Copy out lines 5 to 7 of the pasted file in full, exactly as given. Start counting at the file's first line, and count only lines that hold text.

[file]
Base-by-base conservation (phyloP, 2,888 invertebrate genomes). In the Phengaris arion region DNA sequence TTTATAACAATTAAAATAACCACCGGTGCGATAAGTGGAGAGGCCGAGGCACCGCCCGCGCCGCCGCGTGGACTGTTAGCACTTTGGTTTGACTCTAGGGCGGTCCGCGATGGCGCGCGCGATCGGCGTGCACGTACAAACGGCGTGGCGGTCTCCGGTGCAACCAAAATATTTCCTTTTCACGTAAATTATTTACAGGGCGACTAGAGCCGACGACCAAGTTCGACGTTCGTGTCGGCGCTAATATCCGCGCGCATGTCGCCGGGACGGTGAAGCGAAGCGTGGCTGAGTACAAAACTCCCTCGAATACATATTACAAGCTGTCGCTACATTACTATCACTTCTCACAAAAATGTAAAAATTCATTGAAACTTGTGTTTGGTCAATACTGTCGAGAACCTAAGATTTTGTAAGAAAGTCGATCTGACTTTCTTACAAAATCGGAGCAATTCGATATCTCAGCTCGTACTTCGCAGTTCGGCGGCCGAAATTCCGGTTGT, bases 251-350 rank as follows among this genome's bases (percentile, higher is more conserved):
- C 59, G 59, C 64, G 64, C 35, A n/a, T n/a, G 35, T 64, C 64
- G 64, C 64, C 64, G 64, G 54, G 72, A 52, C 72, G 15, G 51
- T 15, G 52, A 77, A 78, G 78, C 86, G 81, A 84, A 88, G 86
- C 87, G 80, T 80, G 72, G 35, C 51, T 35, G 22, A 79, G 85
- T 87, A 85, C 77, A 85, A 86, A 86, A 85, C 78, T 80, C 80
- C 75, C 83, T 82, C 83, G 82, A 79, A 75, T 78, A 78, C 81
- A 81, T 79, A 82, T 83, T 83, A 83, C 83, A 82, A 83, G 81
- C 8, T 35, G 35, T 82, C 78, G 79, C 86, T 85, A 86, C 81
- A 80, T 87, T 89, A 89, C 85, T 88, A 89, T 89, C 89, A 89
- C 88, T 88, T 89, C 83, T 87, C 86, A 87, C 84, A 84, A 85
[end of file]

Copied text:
- C 87, G 80, T 80, G 72, G 35, C 51, T 35, G 22, A 79, G 85
- T 87, A 85, C 77, A 85, A 86, A 86, A 85, C 78, T 80, C 80
- C 75, C 83, T 82, C 83, G 82, A 79, A 75, T 78, A 78, C 81